Unlike this blog, which was started long after "mobile friendly" became a hot topic... and was "mobile friendly" since inception, the Lovejoy website was built on a platform long before mobile friendly was of primary concern).

As such, recoding the site to be "mobile friendly" was both labor and cost intensive... but we recognized the value being mobile friendly was for our dedicated users base (especially those out in the field looking to access a key dimension or installation guideline) and committed the necessary resources.

If you happen to be viewing this blog on a mobile device, we certainly invite you to head over to our main website to have a look around. If and when you do, please leave us a note about what you liked and/or what you would like still improved. (Your satisfaction is our #1 goal!)

Monday, September 21, 2015

Frankenstein Couplings - Unique Configurations, Materials, and other Oddities

With Halloween just over the horizon, we thought it would be worthwhile do write a blog post on something Lovejoy is particularly well renowned for: Frankenstein couplings!

What exactly is a Frankenstein coupling? It's a one-off, highly customized or unique coupling that most coupling manufacturers run away from.

Fortunately, given Lovejoy's tremendous depth of product knowledge, experience, and local manufacturing capabilities... such couplings are standard practice for us, and these are opportunities that we readily welcome.

In fact, our reputation is such that, while they might not like to openly admit it... other well-respected marketplace players have been known to send such business our way.

So... to borrow the lyrics of Ghostbusters:

Ghostbuster Halloween Cut imageIf there's somethin' strange in your neighborhood, who ya gonna call? (Lovejoy Application Engineers!)

If it's somethin' weird and it won't look good, who ya gonna call? (Lovejoy Application Engineers!)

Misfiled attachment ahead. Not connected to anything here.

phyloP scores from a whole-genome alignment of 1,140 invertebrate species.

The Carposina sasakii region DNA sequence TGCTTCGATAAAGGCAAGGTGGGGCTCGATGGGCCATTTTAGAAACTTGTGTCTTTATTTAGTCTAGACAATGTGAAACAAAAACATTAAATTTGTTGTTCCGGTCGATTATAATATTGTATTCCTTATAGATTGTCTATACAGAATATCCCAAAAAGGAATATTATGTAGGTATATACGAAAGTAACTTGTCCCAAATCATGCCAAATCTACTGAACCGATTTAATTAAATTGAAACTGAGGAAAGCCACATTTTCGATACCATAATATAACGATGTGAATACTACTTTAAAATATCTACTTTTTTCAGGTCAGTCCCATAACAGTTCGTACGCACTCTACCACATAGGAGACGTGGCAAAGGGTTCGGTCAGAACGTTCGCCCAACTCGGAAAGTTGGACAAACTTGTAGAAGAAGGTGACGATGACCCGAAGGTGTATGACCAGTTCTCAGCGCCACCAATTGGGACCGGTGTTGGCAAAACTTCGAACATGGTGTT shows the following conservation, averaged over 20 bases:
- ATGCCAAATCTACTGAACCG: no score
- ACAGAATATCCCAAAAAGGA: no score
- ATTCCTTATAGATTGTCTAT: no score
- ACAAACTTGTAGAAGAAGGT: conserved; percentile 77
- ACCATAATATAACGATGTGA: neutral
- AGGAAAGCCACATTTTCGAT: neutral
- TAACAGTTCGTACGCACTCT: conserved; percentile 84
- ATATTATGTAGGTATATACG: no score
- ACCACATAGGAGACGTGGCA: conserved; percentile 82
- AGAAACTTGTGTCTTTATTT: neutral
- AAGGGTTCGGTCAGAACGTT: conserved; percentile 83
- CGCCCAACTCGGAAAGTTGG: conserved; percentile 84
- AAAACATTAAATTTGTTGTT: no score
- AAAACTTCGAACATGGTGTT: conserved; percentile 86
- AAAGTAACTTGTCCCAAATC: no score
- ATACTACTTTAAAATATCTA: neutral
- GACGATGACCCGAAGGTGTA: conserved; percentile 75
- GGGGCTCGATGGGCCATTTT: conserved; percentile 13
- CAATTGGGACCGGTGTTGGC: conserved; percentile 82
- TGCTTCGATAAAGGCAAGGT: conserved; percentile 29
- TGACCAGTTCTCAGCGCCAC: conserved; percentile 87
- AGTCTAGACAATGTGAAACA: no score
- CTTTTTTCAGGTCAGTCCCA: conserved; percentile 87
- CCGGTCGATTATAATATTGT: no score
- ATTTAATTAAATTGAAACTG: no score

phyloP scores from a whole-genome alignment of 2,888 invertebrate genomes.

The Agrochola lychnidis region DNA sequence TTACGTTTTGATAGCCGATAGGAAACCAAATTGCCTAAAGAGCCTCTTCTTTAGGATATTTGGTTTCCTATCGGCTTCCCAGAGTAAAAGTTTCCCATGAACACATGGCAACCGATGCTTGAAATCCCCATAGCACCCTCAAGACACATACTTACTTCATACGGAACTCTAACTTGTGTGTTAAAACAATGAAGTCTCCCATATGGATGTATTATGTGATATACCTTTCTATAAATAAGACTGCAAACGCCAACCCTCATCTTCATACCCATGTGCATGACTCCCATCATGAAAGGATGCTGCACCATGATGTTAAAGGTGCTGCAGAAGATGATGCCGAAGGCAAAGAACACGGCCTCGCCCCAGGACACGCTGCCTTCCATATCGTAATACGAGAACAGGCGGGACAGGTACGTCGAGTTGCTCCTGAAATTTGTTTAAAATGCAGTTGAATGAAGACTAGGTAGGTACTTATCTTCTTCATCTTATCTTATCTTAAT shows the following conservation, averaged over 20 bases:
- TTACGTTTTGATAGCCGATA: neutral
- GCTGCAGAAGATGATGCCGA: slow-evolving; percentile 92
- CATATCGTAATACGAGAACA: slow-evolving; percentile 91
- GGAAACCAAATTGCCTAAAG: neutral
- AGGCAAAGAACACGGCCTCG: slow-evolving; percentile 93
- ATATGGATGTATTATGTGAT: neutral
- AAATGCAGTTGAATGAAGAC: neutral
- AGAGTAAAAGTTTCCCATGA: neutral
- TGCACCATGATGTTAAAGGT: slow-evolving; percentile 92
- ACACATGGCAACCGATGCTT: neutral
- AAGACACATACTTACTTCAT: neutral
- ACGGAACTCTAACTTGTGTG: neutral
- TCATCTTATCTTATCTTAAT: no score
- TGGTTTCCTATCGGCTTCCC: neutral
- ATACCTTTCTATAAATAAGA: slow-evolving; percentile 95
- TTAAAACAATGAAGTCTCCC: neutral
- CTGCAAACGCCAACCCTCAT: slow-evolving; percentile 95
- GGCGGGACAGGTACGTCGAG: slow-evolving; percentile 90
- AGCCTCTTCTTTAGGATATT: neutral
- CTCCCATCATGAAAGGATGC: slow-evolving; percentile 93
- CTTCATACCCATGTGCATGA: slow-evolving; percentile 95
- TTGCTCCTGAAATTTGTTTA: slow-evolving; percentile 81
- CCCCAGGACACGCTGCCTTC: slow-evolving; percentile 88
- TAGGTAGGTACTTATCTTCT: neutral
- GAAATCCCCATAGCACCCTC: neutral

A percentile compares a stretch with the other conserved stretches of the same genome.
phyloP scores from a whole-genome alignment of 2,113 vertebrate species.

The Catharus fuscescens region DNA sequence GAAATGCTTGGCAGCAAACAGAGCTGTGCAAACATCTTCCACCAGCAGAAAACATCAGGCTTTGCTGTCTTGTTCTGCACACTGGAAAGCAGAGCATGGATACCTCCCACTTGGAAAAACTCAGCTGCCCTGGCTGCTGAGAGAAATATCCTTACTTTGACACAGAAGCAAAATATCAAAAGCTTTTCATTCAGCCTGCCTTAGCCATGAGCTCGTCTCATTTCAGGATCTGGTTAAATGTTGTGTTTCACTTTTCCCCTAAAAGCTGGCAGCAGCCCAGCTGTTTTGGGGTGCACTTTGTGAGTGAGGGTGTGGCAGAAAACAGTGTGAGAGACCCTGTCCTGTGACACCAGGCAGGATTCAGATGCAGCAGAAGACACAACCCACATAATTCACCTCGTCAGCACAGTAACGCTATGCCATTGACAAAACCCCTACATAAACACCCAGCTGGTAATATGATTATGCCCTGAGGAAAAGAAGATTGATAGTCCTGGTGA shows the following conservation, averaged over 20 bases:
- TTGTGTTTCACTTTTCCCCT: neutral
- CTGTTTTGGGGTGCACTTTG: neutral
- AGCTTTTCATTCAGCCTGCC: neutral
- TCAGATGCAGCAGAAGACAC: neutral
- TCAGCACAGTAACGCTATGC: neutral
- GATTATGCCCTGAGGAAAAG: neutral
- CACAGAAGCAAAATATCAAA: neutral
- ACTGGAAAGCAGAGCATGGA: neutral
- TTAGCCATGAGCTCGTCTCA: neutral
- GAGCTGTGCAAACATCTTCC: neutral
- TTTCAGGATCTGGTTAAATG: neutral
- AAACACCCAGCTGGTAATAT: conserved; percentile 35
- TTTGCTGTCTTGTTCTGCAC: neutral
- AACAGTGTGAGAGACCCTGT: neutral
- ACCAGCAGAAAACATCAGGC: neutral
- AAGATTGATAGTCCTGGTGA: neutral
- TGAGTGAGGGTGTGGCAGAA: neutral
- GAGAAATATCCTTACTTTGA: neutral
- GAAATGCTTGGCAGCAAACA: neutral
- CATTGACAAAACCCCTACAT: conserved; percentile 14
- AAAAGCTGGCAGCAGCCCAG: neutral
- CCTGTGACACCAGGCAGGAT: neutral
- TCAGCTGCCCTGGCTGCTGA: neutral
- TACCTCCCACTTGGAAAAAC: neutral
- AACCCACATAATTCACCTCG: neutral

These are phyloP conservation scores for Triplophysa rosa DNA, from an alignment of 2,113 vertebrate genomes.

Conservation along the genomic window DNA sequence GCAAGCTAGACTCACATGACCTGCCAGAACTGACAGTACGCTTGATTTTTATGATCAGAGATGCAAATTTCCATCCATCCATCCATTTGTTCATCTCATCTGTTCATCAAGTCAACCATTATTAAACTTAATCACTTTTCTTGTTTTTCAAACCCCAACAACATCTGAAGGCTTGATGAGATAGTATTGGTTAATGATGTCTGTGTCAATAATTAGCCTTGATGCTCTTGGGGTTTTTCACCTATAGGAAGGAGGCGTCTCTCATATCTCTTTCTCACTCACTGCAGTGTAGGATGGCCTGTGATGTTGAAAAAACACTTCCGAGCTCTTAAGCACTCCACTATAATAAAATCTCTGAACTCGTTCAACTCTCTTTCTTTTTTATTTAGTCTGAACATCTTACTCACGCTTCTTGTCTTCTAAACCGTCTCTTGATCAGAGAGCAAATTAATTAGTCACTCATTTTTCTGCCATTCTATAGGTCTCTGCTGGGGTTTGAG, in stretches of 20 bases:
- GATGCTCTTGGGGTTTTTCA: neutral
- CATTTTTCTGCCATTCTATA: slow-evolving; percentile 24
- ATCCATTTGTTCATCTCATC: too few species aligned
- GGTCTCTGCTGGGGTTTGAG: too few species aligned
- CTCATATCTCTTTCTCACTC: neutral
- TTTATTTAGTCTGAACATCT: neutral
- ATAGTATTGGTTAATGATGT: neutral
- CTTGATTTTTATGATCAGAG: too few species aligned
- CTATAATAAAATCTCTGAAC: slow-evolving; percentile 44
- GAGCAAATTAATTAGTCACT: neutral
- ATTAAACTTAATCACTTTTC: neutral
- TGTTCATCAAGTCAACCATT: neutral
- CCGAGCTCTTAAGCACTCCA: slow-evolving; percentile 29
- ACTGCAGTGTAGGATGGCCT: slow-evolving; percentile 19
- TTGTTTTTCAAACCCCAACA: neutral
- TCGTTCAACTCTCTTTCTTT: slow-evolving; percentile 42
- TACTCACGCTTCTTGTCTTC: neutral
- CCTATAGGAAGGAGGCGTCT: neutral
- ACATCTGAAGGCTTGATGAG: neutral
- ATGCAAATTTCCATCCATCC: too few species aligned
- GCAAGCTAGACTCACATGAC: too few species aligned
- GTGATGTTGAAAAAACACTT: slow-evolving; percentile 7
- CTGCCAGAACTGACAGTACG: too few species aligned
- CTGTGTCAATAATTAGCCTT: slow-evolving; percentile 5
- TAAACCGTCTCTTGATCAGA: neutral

From the most exotic materials (Inconel, Specialty Stainless Steels, Composites, etc.) & head-scratching unique our tremendously deep lineup of "standard" off-the-shelf solutions, Lovejoy's team of Application Engineers and Specialist are on standby to help you and your organization succeed.

We look forward to being a growing resource for you, and wish you nothing short of the happiest Halloween ever!

Friday, August 14, 2015

What is the difference between a spacer vs non-spacer coupling?

Flexible couplings can serve a multitude of purposes in a power transmission system, but the two most primary are connecting two shafts (so that torque can be transmitted)and accommodating misalignment between these two shafts (to allow the system to operate more optimally and extending system life). 

Couplings are generally designed to handles a specific range of separation between the two shaft ends, typically referred to as the "BSE" (Between Shaft Ends) measurement. "BSE" measurements for a specific coupling can usually be found within a given manufacturer's catalog (which we hope would be one of ours!)

Spacer vs Non-Spacer CouplingsTo increase the flexibility of a coupling to handle larger BSE situations, spacers can be added to a coupling design. Furthermore, by leveraging a spacer design with flexing elements on each side of the spacer, a coupling can generally be expected to be able to handle more misalignment as that spacer component grows longer.  As a third benefit, spacer designs can also be designed to be "drop-out" making for easier system maintenance and repair.